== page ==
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In the flight envelope you describe, the aileron response is affected by two factors:

  1. the change in lift from the movement is related to the speed of flight. As the speed reduces, the force diminishes, and,
  2. when the wing stalls, airflow over the aileron is substantially turbulent and no usable effect results from aileron movement.

This applies equally to other aircraft, not just light trainers. However, sophisticated fly-by-wire controls are often designed to not allow stalling and prevent the effect from being noticed under normal flight conditions.

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why does aileron response decrease ... from slow flight up to stall.

Yes, controls definitely get more sluggish slowing down from cruise speed to slow flight, due to the reduction of aerodynamic force on their area. From slow flight to stall, with ailerons, one must be aware of additional effects beyond reduction in airspeed.

Ailerons work by moving one up and one down. All well and good until one goes to higher angles of attack. There is a loss of effectiveness for the upturned aileron due to flow separation approaching stall. This is compensated by increased angle of attack of the downtrend aileron, but it will stall first. This is the dreaded "aileron reversal" that can lead to a spin. Note that in the PARE spin recovery method, ailerons are nuetral.

From slow flight to stall, use your rudder and turn coordinated to stay safe.

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    $\begingroup$ You've quoted the question. Para 1 - confirming the question is a valid one and confirming it is actually the case. Para 2 - Explaining how ailerons work, and what happens during a stall. Going on to talk about the role of ailerons in a spin. Then how to recover from said spin. Para 3 - unrelated about control in slow flight. This is not a discussion forum, The answer box is for answers. $\endgroup$ – Jamiec Jul 31 '20 at 8:02
  • $\begingroup$ @Jamiec For the umpteenth time, you continue to accept vauge and inaccurate answers and utterly attack my contributions. It should be clear to any aviation expert that "from slow flight to stall" is a very important and dangerous part of the flight envelope where improper use of ailerons can lead to loss of control. $\endgroup$ – Robert DiGiovanni Jul 31 '20 at 12:02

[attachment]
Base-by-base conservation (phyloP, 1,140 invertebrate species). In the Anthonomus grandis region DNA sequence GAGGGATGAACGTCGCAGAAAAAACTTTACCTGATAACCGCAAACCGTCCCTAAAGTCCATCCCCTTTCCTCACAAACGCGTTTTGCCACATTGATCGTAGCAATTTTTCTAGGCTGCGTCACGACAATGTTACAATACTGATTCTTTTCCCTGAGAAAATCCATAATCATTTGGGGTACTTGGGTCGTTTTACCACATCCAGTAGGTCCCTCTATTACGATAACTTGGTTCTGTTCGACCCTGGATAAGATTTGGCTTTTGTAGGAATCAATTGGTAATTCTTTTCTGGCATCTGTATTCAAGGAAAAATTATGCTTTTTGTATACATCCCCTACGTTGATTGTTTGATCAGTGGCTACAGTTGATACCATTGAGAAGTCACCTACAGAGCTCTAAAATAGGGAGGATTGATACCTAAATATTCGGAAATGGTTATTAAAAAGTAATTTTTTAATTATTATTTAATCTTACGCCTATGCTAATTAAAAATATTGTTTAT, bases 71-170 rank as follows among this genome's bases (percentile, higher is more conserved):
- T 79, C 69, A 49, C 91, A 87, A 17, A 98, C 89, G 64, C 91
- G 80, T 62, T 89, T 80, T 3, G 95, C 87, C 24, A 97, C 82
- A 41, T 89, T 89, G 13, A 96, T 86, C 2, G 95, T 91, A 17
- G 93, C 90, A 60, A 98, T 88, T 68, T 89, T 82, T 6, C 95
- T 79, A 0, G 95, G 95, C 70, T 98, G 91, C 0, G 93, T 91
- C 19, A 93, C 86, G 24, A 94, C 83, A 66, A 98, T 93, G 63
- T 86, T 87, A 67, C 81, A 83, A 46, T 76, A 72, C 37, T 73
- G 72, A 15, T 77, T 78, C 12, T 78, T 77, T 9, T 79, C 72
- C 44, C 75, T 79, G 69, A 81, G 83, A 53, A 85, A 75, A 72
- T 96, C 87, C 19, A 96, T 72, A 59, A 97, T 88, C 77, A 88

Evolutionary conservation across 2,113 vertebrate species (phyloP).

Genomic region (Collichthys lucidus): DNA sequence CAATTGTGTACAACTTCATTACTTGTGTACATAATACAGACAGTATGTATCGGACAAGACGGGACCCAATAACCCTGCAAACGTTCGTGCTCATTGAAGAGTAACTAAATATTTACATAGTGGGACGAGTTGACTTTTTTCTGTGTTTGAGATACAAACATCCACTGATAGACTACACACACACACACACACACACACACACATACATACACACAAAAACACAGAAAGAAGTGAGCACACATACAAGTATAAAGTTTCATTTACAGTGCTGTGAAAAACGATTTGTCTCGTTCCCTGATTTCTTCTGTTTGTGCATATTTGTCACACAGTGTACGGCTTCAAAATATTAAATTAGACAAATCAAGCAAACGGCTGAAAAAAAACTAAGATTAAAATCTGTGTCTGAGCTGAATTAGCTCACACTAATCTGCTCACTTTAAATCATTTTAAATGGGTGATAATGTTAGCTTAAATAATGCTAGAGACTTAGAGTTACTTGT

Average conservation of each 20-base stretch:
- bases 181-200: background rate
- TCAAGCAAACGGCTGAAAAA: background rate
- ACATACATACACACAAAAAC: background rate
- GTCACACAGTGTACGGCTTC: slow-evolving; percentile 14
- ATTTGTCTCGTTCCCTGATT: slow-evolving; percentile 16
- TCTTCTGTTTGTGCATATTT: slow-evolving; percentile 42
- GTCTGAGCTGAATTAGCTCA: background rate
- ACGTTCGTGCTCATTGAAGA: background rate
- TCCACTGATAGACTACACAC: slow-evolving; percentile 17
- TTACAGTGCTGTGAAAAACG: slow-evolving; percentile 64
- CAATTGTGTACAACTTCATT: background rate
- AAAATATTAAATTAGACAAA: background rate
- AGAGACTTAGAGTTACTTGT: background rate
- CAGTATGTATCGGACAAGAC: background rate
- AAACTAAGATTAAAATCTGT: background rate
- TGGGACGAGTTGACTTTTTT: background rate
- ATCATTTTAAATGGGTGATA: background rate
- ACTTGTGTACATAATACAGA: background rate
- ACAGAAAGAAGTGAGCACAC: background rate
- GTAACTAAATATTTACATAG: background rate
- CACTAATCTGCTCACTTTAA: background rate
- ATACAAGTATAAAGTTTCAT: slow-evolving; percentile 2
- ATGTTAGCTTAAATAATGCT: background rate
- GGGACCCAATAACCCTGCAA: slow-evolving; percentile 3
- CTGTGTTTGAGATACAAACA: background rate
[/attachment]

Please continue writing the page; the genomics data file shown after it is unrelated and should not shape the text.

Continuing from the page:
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    $\begingroup$ Indeed, but that wasn't the question! And this isn't the answer. $\endgroup$ – Jamiec Jul 31 '20 at 12:03
  • $\begingroup$ And for the record, I do not "accept" answers on anything but my own questions. Your vote is as valid as anyone else's on what is a good answer or bad. That there are no downvotes on any of the other questions means you must not think that any of the others are not good answers to the question. $\endgroup$ – Jamiec Jul 31 '20 at 12:17
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    $\begingroup$ For what it's worth, when a question is about aileron response decrease from slow flight up to stall, not from cruise up to slow flight, I think talking about what happens very close to stall forms an interesting and valid answer, even when that behavior is not strictly a decrease in respone (though one could easily argue that reversal is a decrease: -5 is less than +5) $\endgroup$ – Roel Schroeven Jul 31 '20 at 14:42
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Easy - it's no different than the WHOLE WING exhibiting diminished response at low speeds! When you pull back on the yoke, that IS because you are getting diminished response from the wing. The ailerons likewise require more displacement for the same effect at low speeds compared to high speeds. If the student then can't grasp why the whole wing doesn't work at slow speeds, then you at least have uncovered the level of the student's intuition and understanding!